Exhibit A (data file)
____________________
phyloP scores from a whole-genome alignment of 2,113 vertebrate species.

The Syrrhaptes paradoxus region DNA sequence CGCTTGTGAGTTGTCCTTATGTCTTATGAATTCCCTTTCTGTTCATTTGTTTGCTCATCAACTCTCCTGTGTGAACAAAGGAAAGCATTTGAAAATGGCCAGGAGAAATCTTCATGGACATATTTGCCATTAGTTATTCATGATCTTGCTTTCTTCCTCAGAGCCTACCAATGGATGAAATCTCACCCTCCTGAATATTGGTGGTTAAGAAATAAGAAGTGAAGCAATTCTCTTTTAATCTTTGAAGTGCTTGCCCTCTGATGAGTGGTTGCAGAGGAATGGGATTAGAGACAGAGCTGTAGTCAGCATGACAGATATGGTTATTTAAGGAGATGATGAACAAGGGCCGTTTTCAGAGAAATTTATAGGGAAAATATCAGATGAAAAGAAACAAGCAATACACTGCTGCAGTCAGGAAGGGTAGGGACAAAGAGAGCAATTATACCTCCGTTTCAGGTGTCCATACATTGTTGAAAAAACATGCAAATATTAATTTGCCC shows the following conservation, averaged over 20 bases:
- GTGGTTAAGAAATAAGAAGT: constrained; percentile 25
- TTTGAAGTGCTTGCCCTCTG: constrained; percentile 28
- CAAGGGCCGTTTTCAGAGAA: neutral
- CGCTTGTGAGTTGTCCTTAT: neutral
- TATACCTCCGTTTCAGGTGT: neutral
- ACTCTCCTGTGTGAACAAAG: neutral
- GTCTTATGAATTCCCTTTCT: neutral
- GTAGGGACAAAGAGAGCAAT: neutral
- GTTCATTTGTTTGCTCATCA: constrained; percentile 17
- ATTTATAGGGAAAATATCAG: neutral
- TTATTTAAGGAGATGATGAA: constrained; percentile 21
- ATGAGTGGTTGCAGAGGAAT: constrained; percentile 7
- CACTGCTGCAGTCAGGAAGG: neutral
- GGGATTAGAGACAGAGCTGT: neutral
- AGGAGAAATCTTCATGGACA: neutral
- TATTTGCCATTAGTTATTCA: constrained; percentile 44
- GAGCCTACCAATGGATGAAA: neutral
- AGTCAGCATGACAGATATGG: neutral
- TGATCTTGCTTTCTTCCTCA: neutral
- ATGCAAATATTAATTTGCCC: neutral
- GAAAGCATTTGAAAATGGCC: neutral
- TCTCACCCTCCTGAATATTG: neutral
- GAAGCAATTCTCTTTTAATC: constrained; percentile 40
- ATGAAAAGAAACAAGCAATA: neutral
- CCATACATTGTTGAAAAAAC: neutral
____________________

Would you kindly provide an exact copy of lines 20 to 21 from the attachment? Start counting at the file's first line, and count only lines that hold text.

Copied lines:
- AGTCAGCATGACAGATATGG: neutral
- TGATCTTGCTTTCTTCCTCA: neutral